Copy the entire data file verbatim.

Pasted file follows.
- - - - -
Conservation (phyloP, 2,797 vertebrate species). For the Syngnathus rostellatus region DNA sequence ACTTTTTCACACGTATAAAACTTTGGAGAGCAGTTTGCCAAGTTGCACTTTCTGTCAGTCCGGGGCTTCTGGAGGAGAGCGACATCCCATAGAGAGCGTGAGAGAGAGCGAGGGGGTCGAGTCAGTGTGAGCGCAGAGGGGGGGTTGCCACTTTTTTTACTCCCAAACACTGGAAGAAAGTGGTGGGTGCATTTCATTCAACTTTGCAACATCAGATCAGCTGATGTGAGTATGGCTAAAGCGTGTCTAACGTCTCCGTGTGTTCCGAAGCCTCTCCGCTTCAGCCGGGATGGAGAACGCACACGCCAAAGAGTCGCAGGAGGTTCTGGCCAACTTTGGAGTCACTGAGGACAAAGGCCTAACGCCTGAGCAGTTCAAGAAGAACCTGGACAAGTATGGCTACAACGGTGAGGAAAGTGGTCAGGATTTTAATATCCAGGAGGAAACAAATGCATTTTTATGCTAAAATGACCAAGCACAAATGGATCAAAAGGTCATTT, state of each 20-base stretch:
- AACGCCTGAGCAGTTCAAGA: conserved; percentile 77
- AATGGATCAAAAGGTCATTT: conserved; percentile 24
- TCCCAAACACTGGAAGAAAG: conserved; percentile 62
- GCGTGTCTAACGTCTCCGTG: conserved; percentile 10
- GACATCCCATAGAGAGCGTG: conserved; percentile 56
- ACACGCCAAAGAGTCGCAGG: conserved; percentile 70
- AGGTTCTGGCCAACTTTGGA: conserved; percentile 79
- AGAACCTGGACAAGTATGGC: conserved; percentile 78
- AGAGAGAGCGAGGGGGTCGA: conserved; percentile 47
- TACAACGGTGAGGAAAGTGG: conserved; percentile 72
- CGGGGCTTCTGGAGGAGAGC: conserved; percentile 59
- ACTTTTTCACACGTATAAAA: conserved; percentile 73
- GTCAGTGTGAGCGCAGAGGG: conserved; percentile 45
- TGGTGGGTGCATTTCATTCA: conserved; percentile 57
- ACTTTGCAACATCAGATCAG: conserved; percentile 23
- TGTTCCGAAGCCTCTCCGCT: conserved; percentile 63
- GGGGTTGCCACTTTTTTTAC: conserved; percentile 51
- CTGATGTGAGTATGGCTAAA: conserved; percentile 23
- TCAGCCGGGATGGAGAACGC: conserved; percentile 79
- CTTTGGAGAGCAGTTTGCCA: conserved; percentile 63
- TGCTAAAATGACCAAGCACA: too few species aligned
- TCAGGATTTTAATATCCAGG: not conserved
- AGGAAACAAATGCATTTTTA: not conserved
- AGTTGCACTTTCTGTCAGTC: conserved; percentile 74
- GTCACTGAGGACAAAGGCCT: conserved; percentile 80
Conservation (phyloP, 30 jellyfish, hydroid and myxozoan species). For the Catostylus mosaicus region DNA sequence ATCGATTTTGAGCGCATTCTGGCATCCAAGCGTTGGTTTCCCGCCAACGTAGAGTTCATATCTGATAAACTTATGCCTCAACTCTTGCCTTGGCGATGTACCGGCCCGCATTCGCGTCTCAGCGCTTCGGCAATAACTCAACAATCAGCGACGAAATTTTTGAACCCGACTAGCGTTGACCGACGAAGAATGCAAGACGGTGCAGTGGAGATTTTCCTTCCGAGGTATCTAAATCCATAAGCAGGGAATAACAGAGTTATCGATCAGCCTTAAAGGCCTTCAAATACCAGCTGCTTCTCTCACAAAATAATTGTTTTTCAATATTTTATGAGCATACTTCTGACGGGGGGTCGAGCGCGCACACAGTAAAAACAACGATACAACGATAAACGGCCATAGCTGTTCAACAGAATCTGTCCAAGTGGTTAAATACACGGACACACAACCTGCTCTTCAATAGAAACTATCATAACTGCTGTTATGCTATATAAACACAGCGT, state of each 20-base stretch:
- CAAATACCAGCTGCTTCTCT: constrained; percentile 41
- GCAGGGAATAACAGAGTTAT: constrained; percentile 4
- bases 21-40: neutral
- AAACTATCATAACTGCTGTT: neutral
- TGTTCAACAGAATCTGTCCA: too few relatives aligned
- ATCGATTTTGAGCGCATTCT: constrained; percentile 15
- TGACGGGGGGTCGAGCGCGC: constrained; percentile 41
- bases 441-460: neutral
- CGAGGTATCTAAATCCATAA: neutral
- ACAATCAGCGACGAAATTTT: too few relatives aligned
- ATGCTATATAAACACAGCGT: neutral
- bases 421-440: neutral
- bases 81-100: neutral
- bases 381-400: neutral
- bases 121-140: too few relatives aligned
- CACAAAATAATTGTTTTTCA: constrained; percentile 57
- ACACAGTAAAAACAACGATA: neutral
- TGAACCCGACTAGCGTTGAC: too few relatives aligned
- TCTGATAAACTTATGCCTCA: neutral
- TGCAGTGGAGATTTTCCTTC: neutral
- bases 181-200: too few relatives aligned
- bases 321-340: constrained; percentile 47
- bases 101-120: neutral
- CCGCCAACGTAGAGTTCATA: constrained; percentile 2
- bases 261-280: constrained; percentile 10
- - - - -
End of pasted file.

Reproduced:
Conservation (phyloP, 2,797 vertebrate species). For the Syngnathus rostellatus region DNA sequence ACTTTTTCACACGTATAAAACTTTGGAGAGCAGTTTGCCAAGTTGCACTTTCTGTCAGTCCGGGGCTTCTGGAGGAGAGCGACATCCCATAGAGAGCGTGAGAGAGAGCGAGGGGGTCGAGTCAGTGTGAGCGCAGAGGGGGGGTTGCCACTTTTTTTACTCCCAAACACTGGAAGAAAGTGGTGGGTGCATTTCATTCAACTTTGCAACATCAGATCAGCTGATGTGAGTATGGCTAAAGCGTGTCTAACGTCTCCGTGTGTTCCGAAGCCTCTCCGCTTCAGCCGGGATGGAGAACGCACACGCCAAAGAGTCGCAGGAGGTTCTGGCCAACTTTGGAGTCACTGAGGACAAAGGCCTAACGCCTGAGCAGTTCAAGAAGAACCTGGACAAGTATGGCTACAACGGTGAGGAAAGTGGTCAGGATTTTAATATCCAGGAGGAAACAAATGCATTTTTATGCTAAAATGACCAAGCACAAATGGATCAAAAGGTCATTT, state of each 20-base stretch:
- AACGCCTGAGCAGTTCAAGA: conserved; percentile 77
- AATGGATCAAAAGGTCATTT: conserved; percentile 24
- TCCCAAACACTGGAAGAAAG: conserved; percentile 62
- GCGTGTCTAACGTCTCCGTG: conserved; percentile 10
- GACATCCCATAGAGAGCGTG: conserved; percentile 56
- ACACGCCAAAGAGTCGCAGG: conserved; percentile 70
- AGGTTCTGGCCAACTTTGGA: conserved; percentile 79
- AGAACCTGGACAAGTATGGC: conserved; percentile 78
- AGAGAGAGCGAGGGGGTCGA: conserved; percentile 47
- TACAACGGTGAGGAAAGTGG: conserved; percentile 72
- CGGGGCTTCTGGAGGAGAGC: conserved; percentile 59
- ACTTTTTCACACGTATAAAA: conserved; percentile 73
- GTCAGTGTGAGCGCAGAGGG: conserved; percentile 45
- TGGTGGGTGCATTTCATTCA: conserved; percentile 57
- ACTTTGCAACATCAGATCAG: conserved; percentile 23
- TGTTCCGAAGCCTCTCCGCT: conserved; percentile 63
- GGGGTTGCCACTTTTTTTAC: conserved; percentile 51
- CTGATGTGAGTATGGCTAAA: conserved; percentile 23
- TCAGCCGGGATGGAGAACGC: conserved; percentile 79
- CTTTGGAGAGCAGTTTGCCA: conserved; percentile 63
- TGCTAAAATGACCAAGCACA: too few species aligned
- TCAGGATTTTAATATCCAGG: not conserved
- AGGAAACAAATGCATTTTTA: not conserved
- AGTTGCACTTTCTGTCAGTC: conserved; percentile 74
- GTCACTGAGGACAAAGGCCT: conserved; percentile 80
Conservation (phyloP, 30 jellyfish, hydroid and myxozoan species). For the Catostylus mosaicus region DNA sequence ATCGATTTTGAGCGCATTCTGGCATCCAAGCGTTGGTTTCCCGCCAACGTAGAGTTCATATCTGATAAACTTATGCCTCAACTCTTGCCTTGGCGATGTACCGGCCCGCATTCGCGTCTCAGCGCTTCGGCAATAACTCAACAATCAGCGACGAAATTTTTGAACCCGACTAGCGTTGACCGACGAAGAATGCAAGACGGTGCAGTGGAGATTTTCCTTCCGAGGTATCTAAATCCATAAGCAGGGAATAACAGAGTTATCGATCAGCCTTAAAGGCCTTCAAATACCAGCTGCTTCTCTCACAAAATAATTGTTTTTCAATATTTTATGAGCATACTTCTGACGGGGGGTCGAGCGCGCACACAGTAAAAACAACGATACAACGATAAACGGCCATAGCTGTTCAACAGAATCTGTCCAAGTGGTTAAATACACGGACACACAACCTGCTCTTCAATAGAAACTATCATAACTGCTGTTATGCTATATAAACACAGCGT, state of each 20-base stretch:
- CAAATACCAGCTGCTTCTCT: constrained; percentile 41
- GCAGGGAATAACAGAGTTAT: constrained; percentile 4
- bases 21-40: neutral
- AAACTATCATAACTGCTGTT: neutral
- TGTTCAACAGAATCTGTCCA: too few relatives aligned
- ATCGATTTTGAGCGCATTCT: constrained; percentile 15
- TGACGGGGGGTCGAGCGCGC: constrained; percentile 41
- bases 441-460: neutral
- CGAGGTATCTAAATCCATAA: neutral
- ACAATCAGCGACGAAATTTT: too few relatives aligned
- ATGCTATATAAACACAGCGT: neutral
- bases 421-440: neutral
- bases 81-100: neutral
- bases 381-400: neutral
- bases 121-140: too few relatives aligned
- CACAAAATAATTGTTTTTCA: constrained; percentile 57
- ACACAGTAAAAACAACGATA: neutral
- TGAACCCGACTAGCGTTGAC: too few relatives aligned
- TCTGATAAACTTATGCCTCA: neutral
- TGCAGTGGAGATTTTCCTTC: neutral
- bases 181-200: too few relatives aligned
- bases 321-340: constrained; percentile 47
- bases 101-120: neutral
- CCGCCAACGTAGAGTTCATA: constrained; percentile 2
- bases 261-280: constrained; percentile 10